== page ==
Here are a couple examples of some of our studio’s signature or “must-have” wedding party shots:
In the past, we have had clients request full “themed” portrait sessions. Again, while we encourage our clients to think creatively and incorporate their personalities into their photos, I also advise them that we should do half the session themed, and maybe half the session with a more natural vibe so we have some diversity in our product delivery. While some Disney or other themed photos are a cute addition to a portrait session, a full themed shoot may be something the client regrets a few years down the road. Either way, when you are asked to do these shots, put your own spin on it!
Add Some Originality!
Just because a client wants you to do a jumping shot, doesn’t mean that it has to be like every other jumping shot. Like I said, if my clients want to shoot a particular pop culture shot, I am going to use my creativity and photographic vision to make it my own.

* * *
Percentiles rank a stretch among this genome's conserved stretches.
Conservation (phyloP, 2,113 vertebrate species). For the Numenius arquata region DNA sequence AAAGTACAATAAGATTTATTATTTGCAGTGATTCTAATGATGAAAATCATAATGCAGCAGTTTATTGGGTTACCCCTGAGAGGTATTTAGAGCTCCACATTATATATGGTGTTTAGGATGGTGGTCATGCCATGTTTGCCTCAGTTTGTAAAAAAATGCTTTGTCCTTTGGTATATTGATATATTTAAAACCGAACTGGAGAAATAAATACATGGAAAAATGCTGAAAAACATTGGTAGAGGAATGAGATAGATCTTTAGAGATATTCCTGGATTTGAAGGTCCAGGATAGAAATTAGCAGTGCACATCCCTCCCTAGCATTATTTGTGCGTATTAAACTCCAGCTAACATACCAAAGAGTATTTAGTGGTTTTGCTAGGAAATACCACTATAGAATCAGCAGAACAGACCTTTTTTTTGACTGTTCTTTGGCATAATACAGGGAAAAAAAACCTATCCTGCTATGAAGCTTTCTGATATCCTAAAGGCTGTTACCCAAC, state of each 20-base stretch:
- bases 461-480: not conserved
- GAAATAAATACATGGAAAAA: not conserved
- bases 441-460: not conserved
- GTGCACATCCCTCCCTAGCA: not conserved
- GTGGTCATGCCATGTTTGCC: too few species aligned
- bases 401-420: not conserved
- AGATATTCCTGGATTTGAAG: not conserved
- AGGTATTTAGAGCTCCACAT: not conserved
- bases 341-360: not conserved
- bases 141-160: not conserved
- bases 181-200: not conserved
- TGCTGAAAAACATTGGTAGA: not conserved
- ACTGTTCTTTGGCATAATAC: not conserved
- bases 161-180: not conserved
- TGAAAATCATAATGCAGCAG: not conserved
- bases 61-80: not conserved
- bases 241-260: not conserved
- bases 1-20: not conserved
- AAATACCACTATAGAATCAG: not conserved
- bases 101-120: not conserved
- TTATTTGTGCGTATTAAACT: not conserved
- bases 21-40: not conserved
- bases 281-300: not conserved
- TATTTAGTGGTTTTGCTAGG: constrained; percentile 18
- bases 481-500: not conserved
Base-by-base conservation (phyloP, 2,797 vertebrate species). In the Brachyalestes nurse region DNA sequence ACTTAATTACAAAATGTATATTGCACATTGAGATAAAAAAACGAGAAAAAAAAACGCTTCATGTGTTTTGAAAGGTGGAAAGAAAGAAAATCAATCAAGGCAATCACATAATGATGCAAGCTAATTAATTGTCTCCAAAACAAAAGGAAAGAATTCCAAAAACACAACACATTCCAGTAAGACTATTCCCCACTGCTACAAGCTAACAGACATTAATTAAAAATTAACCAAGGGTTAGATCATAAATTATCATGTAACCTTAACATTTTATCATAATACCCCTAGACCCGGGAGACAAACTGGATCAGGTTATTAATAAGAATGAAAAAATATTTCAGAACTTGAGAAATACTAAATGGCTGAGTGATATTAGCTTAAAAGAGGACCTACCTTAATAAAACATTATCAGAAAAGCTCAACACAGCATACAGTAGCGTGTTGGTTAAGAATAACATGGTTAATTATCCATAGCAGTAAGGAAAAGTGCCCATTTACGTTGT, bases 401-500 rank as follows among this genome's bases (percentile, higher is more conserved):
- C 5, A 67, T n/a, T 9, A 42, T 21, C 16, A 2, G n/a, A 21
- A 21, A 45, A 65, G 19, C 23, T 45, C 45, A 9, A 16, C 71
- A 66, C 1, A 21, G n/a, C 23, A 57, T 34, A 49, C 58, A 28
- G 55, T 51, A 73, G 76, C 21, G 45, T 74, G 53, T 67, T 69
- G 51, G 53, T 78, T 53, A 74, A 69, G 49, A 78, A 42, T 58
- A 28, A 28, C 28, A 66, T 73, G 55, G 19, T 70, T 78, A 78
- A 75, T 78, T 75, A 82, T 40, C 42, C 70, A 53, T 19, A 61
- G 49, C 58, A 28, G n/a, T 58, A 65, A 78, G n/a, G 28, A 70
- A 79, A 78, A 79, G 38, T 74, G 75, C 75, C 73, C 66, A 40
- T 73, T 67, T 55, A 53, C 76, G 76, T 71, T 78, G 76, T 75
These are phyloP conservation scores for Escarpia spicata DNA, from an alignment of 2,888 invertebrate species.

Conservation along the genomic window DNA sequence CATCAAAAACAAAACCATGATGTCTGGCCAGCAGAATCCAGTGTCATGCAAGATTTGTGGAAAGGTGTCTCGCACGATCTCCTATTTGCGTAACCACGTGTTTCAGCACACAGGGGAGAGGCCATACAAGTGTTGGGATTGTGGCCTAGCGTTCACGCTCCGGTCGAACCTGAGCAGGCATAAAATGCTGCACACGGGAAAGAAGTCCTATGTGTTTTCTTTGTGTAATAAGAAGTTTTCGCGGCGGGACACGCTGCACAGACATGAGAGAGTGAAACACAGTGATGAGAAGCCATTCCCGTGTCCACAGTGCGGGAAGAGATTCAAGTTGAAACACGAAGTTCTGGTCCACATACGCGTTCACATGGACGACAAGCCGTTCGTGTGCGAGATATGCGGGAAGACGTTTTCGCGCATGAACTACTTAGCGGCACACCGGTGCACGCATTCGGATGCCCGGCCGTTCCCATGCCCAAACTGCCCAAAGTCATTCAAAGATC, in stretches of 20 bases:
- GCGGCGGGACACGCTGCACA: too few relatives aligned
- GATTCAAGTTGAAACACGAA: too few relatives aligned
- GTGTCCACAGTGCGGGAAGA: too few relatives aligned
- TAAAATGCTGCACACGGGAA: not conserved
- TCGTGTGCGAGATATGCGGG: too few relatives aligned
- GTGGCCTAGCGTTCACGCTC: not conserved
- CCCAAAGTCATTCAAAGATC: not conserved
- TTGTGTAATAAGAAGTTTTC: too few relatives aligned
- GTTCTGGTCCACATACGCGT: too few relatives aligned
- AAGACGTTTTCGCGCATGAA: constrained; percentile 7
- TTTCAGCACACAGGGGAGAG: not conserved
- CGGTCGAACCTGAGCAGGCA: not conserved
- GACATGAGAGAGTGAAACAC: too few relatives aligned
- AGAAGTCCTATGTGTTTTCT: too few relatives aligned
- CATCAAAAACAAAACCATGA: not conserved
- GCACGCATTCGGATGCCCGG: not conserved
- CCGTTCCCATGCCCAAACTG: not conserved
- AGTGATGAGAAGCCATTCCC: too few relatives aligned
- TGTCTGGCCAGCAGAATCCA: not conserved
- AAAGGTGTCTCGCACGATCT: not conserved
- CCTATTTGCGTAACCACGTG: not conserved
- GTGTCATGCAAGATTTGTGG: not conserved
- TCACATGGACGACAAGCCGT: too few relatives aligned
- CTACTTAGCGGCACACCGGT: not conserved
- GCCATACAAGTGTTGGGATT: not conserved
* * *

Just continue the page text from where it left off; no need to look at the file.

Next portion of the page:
With the same wedding party above, they asked to do a fun jumping shot. So rather than doing the typical jumping shot, we did a little “wedding party blitz.” Turned out great, unique take on a frequently requested shot and best of all, the client loved it!
One of our grooms requested some funny and epic basketball shots with his groomsmen. So, we busted out the flashes, got low and had a blast as we shot these hilariously epic dunks!
Being creative and putting your own spin on each of these client requests is not only going to impress and wow your clients, it is also going to keep you on your toes and prevent your work from getting stale. I constantly see photographers around me burning out and quitting the industry. Most of the time it isn’t because they are shooting a lot of photos, but rather it is because they are constantly shooting the same photos. So keep it fresh and change it up!
The Timeless Argument
Most often, I hear other photographers detesting pop culture related photographs because they are not timeless. Again, this isn’t really a good or even a valid argument. First, the pop culture photographs that we are shooting are really just a small part of a much larger product delivery where the majority of our images are our signature “timeless” style of photography. Delivering a few photographs with a T-Rex chasing the bridal party, or the couple dancing like Psy isn’t going to “taint” the timelessness your overall delivery.